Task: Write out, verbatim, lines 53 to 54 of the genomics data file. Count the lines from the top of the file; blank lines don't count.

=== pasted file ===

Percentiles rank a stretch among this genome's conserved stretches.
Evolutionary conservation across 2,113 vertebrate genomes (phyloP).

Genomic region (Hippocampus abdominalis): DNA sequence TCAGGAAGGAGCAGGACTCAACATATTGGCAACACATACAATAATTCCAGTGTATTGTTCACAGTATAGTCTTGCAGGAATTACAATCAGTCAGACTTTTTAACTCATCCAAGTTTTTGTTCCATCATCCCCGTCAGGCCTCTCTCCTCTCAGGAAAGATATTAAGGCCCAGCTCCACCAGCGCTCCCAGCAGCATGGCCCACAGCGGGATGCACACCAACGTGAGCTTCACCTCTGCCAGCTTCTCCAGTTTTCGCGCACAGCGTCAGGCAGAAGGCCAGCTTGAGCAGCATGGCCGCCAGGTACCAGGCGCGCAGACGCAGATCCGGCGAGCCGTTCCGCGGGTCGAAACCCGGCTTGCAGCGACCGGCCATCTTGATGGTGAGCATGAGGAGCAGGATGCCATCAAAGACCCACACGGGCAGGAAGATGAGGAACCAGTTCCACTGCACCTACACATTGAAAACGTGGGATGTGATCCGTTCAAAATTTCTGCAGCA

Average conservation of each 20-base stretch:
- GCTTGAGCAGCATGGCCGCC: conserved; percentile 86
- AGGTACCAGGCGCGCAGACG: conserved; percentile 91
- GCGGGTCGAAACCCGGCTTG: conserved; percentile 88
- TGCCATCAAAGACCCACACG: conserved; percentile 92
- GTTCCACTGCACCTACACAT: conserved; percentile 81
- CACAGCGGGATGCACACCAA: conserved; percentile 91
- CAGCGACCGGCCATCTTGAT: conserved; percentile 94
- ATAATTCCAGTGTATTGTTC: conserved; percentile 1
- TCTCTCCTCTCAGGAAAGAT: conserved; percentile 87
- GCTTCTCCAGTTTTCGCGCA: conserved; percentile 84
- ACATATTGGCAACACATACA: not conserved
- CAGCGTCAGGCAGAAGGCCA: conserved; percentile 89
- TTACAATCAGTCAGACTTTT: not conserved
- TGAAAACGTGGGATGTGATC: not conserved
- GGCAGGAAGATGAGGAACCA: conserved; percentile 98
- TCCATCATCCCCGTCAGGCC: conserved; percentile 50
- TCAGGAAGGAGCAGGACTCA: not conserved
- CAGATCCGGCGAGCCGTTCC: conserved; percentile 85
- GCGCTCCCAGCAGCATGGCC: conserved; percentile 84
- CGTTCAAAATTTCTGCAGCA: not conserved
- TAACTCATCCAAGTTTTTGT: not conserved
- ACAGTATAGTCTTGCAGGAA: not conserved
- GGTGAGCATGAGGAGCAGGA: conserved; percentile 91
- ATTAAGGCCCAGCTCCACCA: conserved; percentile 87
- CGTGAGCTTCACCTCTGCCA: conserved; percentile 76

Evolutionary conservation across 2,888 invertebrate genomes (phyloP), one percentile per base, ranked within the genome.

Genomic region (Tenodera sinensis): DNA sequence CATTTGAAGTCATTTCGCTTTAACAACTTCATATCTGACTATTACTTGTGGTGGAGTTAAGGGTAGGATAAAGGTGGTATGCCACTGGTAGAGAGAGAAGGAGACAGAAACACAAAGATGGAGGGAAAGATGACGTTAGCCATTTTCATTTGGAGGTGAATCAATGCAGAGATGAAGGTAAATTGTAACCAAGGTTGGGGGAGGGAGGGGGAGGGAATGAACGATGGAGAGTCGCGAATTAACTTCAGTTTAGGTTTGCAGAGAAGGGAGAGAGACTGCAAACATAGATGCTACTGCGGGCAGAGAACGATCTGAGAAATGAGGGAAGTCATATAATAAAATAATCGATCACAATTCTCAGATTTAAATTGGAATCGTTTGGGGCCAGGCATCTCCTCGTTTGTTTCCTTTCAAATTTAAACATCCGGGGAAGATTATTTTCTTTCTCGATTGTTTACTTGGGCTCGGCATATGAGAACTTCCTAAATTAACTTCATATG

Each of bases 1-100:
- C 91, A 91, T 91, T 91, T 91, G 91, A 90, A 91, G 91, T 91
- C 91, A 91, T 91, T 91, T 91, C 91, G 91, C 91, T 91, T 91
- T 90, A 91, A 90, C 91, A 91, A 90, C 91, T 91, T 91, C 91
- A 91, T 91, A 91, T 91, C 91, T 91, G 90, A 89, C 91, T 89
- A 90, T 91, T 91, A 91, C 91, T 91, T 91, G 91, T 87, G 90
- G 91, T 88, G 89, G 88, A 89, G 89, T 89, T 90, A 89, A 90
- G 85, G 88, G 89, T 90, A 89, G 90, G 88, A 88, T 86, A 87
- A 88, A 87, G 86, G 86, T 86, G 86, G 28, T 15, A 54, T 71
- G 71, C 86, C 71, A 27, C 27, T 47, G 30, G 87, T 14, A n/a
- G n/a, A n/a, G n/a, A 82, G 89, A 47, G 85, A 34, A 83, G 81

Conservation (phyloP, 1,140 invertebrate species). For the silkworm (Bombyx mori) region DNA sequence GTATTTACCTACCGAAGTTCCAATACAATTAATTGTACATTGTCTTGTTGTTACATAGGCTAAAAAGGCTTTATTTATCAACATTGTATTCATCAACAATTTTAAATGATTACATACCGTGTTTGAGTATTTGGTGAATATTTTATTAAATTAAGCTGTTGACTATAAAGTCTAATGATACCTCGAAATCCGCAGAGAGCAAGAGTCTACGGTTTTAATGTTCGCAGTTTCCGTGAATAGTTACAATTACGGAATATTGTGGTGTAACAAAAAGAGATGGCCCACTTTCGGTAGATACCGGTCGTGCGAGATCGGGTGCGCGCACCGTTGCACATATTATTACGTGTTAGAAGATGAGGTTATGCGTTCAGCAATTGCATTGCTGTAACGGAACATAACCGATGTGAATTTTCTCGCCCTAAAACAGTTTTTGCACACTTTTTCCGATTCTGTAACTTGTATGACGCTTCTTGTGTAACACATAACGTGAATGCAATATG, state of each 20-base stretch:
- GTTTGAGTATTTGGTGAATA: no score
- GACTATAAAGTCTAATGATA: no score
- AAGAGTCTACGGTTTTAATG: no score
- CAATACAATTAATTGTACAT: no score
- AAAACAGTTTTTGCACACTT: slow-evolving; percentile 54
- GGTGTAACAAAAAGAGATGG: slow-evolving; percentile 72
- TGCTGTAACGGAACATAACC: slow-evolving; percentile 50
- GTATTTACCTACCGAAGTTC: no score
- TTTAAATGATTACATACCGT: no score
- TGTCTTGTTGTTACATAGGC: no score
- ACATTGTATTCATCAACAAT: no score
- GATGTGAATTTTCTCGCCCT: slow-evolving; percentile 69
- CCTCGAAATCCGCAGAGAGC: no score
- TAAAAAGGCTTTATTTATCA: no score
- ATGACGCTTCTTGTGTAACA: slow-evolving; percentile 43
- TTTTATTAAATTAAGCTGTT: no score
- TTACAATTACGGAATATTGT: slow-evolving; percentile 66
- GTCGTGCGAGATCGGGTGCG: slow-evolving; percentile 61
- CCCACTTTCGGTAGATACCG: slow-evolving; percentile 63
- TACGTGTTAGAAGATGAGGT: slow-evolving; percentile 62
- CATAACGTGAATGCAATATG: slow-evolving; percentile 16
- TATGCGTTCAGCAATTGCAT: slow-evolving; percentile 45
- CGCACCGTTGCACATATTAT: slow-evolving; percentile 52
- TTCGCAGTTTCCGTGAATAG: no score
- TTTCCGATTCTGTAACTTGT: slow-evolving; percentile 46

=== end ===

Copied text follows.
- TGTCTTGTTGTTACATAGGC: no score
- ACATTGTATTCATCAACAAT: no score